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Leading Off:

Electoral College: Well, the Virginia state Senate is already at it again. Just two days after their underhanded maneuvering to force through a new, mid-decade redistricting plan, Republicans in the chamber began advancing a bill that would award the state's electoral votes by congressional district. According to Daily Kos Elections' analysis, Mitt Romney won seven districts in Virginia versus four for Barack Obama, even though the president carried the state (and all 13 of its EVs) by four percent last year.

Even more dastardly, from the text of the legislation, it appears that the two "extra" electoral votes (which correspond to the state's U.S. senators) would go to whomever won the most CDs, not the overall winner of the statewide popular vote (as is currently the case in Maine and Nebraska). That means Romney would have nabbed nine EVs versus just four for Obama. Democracy! The only good news is that one Republican senator, Jill Holtzman Vogel, sided against abstained from voting for the legislation in a subcommittee vote. While the measure is still likely to head to the Senate floor for a full vote, if Holtzman continues to defect (or any other Republican joins her), the scheme is doomed, since the chamber is evenly divided between the two parties.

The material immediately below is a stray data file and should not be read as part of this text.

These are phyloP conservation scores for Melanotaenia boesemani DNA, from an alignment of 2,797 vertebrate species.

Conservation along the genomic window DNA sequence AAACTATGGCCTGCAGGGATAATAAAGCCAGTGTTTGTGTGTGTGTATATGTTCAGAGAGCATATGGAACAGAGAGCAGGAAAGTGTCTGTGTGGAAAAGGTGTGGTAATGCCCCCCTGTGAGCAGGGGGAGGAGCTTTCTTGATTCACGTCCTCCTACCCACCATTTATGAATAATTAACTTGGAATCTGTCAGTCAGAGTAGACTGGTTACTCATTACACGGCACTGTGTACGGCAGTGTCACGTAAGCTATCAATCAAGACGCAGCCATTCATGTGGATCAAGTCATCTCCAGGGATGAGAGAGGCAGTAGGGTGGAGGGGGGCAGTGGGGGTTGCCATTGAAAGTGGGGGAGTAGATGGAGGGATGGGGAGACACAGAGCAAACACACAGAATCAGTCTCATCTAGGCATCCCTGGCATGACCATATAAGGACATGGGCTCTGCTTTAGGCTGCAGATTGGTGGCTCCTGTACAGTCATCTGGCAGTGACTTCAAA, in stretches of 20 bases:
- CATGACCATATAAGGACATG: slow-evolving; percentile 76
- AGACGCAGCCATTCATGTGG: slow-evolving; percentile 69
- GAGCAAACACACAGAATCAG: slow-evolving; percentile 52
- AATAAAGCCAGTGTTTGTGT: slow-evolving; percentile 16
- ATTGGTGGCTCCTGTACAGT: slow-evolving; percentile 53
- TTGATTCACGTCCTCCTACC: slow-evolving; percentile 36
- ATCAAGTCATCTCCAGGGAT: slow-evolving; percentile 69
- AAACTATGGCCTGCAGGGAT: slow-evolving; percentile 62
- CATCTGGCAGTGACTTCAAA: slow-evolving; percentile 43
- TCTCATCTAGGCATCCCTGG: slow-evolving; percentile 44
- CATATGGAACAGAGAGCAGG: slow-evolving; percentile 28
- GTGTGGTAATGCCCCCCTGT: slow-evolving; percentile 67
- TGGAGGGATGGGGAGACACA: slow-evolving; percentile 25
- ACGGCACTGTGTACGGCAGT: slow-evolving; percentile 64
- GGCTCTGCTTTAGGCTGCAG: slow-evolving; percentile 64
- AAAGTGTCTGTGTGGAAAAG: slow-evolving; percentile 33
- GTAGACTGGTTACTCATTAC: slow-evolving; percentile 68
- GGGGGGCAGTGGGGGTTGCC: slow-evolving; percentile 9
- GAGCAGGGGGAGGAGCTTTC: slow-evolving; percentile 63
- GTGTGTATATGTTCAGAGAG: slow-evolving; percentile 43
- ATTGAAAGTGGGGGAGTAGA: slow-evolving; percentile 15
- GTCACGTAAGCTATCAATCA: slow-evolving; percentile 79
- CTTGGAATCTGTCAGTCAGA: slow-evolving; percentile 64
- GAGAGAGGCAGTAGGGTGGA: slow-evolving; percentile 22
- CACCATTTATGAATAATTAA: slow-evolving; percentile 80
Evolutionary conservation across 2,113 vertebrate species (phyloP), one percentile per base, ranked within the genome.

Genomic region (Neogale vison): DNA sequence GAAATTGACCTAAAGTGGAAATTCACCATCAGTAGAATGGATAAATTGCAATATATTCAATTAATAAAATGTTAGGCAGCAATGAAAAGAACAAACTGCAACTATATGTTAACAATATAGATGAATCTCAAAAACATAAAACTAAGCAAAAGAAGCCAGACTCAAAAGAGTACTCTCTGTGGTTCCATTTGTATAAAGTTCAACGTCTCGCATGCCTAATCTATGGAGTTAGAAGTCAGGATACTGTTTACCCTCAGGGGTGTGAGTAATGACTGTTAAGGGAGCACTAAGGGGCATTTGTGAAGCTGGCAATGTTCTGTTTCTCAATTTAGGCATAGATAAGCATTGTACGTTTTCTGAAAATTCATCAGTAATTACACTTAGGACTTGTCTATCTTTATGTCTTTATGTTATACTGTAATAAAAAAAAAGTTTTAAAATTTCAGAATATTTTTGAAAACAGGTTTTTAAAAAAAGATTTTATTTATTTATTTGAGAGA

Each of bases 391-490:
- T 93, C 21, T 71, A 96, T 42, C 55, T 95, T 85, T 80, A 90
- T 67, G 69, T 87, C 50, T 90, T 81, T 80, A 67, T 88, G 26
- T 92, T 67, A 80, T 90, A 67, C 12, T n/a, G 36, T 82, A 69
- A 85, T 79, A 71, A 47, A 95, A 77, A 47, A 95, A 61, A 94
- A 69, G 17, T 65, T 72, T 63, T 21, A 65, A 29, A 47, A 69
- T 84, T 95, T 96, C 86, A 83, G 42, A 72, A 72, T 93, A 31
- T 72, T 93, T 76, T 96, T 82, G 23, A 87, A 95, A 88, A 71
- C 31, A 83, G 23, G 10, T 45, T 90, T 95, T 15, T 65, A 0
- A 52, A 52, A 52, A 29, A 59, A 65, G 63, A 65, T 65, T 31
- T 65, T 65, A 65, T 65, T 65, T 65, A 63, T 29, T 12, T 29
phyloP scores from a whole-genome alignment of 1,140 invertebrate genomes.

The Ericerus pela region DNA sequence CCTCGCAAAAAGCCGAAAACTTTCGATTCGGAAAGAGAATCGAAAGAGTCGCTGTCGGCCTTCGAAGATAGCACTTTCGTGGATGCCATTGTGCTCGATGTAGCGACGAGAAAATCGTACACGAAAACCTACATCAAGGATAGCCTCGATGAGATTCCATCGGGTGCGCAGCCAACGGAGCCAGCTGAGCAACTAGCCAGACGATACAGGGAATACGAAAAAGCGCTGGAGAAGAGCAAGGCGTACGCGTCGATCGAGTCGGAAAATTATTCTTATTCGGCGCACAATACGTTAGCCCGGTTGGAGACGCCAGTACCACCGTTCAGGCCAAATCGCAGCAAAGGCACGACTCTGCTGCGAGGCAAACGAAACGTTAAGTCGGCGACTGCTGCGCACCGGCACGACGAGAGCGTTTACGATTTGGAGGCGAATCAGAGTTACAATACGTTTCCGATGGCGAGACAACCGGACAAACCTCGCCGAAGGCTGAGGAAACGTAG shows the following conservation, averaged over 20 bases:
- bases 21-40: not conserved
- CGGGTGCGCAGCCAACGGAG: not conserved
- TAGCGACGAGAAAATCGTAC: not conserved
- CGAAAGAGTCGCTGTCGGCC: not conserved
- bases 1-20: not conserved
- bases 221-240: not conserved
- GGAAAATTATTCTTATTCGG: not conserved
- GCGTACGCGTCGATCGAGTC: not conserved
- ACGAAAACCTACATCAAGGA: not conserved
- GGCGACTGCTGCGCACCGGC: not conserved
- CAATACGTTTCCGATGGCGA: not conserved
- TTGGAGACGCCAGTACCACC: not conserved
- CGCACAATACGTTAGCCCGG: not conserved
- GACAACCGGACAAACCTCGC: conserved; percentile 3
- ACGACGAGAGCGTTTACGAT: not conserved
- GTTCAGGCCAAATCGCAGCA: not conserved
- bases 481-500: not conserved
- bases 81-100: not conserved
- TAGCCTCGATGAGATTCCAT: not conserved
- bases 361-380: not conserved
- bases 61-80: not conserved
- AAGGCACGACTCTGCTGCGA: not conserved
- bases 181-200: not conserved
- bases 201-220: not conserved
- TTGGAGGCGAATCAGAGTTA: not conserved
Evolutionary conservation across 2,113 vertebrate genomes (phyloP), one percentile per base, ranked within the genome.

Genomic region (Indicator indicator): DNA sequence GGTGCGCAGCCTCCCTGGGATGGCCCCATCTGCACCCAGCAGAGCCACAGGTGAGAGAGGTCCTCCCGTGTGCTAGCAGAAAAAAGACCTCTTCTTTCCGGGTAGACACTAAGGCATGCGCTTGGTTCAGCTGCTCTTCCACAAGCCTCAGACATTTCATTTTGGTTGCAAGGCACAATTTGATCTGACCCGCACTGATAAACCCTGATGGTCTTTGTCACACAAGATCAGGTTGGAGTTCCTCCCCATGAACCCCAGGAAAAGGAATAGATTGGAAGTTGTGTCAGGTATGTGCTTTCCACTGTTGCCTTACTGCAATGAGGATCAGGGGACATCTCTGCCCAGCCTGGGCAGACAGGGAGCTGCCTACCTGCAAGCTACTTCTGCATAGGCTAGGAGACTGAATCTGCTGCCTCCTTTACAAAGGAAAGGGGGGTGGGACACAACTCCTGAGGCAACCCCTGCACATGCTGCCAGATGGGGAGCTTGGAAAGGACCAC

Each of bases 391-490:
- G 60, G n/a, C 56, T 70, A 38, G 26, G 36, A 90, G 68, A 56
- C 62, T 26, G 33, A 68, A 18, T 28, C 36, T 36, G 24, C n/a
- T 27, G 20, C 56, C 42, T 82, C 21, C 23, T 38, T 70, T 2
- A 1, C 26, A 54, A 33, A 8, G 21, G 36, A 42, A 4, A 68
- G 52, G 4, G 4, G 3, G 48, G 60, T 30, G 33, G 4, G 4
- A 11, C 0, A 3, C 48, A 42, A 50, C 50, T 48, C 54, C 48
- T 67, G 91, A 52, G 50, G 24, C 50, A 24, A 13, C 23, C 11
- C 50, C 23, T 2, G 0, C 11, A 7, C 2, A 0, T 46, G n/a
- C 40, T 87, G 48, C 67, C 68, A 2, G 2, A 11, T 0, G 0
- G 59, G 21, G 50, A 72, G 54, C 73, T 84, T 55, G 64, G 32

Still, I would never want to place any faith in the GOP doing the right thing. And ultimately, I think community member Chachy summed up this chilling development best:

Imagine the 2016 campaign unfolding with Nate Silver putting up posts about how the Democrat could only get 270 EVs if they won the national vote by, say, 4%? And even if they were favored in Virginia and Pennsylvania and Ohio and Wisconsin...? The whole campaign would be tinged by futility. It really would amount to a repeal of the popular election of presidents.